February 13, 2012 / 10:54 AM / in 6 years

Trial starts for militant accused of building Bali

JAKARTA (Reuters) - An Islamic militant captured in the same Pakistan town where U.S. forces killed Osama bin Laden went on trial in Indonesia on Monday accused of making bombs that exploded at Bali nightclubs packed with Australian tourists in 2002, killing 202 people.

Umar Patek, 45, is also accused of mixing chemicals for 13 bombs that detonated in five churches in Jakarta on Christmas Eve, 2000 and killed around 15 people. Security officials say he belonged to the banned Jemaah Islamiah group linked to al Qaeda.

The Bali bombs were a watershed for Indonesia, which has the world’s largest Muslim population, forcing the secular state to confront the presence of violent militants on its soil.

It has since been largely successful in containing militant attacks across the large archipelago. But the government of President Bambang Susilo Yudhoyono has been criticised for doing little to curb more general religious intolerance that has become increasingly common in the very diverse country.

Pakistani authorities caught Patek in January 2011 in the garrison town of Abbottabad where U.S. forces shot dead bin Laden. It is unclear whether the two met.

Patek was flanked by heavily armed officers as he was escorted into a district court in west Jakarta on Monday wearing a white Muslim cap, tunic and traditional ankle-length trousers.

He sat in silence as prosecutors took turns to read the 29-page indictment in the small courtroom. A handful of his supporters shouted “Allahu akbar” or God is greatest at the hearing. He will respond to the charges on Feb 20.

“The defendant met Imam Samudra (a key figure in the Bali bombings who was convicted and executed in 2008) and invited him to kill foreigners and tourists in Bali using bombs,” state prosecutor Fri Hartono told a district court in Jakarta.

“Samudra asked the defendant to mix explosives for the bombs and he agreed.”


After the bombings, security forces detained nearly 600 militants, most of whom have been convicted, said security expert Noor Huda Ismail, founder of the Institute for International Peace-Building in Jakarta.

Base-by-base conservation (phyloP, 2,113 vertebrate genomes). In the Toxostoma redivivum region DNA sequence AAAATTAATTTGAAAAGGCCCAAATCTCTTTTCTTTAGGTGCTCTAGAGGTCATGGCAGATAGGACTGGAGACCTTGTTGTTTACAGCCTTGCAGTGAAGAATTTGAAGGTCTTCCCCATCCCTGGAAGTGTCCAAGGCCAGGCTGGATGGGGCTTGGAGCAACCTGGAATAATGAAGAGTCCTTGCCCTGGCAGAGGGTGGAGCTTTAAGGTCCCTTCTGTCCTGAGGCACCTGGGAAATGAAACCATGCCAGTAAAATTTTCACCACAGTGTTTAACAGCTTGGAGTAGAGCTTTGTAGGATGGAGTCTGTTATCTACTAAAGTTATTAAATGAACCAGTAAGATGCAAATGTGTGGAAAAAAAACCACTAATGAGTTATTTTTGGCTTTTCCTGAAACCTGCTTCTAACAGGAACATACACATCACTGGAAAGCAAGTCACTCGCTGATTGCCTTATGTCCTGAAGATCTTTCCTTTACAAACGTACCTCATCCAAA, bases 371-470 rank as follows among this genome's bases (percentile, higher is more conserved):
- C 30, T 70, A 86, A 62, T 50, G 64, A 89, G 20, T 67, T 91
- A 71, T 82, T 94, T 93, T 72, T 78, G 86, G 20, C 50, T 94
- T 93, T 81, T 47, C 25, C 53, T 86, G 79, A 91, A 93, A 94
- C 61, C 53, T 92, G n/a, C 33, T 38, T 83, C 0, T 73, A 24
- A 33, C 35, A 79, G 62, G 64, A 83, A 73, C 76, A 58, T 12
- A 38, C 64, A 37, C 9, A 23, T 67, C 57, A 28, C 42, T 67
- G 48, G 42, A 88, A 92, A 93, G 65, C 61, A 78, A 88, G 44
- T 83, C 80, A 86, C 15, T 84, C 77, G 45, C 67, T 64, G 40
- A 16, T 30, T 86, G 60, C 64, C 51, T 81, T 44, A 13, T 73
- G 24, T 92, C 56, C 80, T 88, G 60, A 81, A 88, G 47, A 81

Three main perpetrators of the bombings were convicted and executed by firing squad in 2008.

As a result of the campaign, the threat from militants has diminished, according to analysts. Most Indonesian Muslims are Sunni and there is little popular support for violent militants.

But authorities have adopted a much softer line against violent religious intolerance in a country with significant minorities of Christians, Hindus, Buddhists and Confucians.

“The special anti-terror detachment has done a great job to weaken Jemaah Islamiah and its offshoot groups .... but the way the government is handling the problem of rising religious tolerance is not at all firm,” Ismail said.

Violence against religious minorities became more deadly and frequent during 2011 as Islamist militants mobilised mobs to attack them, Human Rights Watch said in a January report

Some Christians have been targeted as well as members of the Ahmadi group whose status as Muslims is contested, the rights group said.

In one example, a mob of 1,500 people killed three Ahmadis a year ago in Banten province. A few attackers were prosecuted and served only six to nine months in jail, Human Rights Watch said.

The government says it protects religious freedom. Religious Affairs Minister Suryadharma Ali of the Unity Development Party (PPP) has said the Ahmadi sect should be banned. The PPP is an Islamic party and part of the ruling coalition.


Patek, also wanted in the United States, the Philippines and Australia, went to a training camp in Pakistan for Afghan militants in 1991, prosecutors said.

He built the Bali bombs from 700 kg of potassium chlorate, sulphur and aluminium powder and stuffed them in four plastic filing cabinets. He also helped another man make electronic devices to link the four filing cabinets, prosecutors said.

He later fled, living in the Philippines with groups like the Moro Islamic Liberation Front (MILF) and the Abu Sayyaf group, prosecutors said.

During that period, he visited Indonesia to help a group associated with Jemaah Islamiah to set up a paramilitary training camp in Aceh province.

Editing by Matthew Bigg and Jonathan Thatcher

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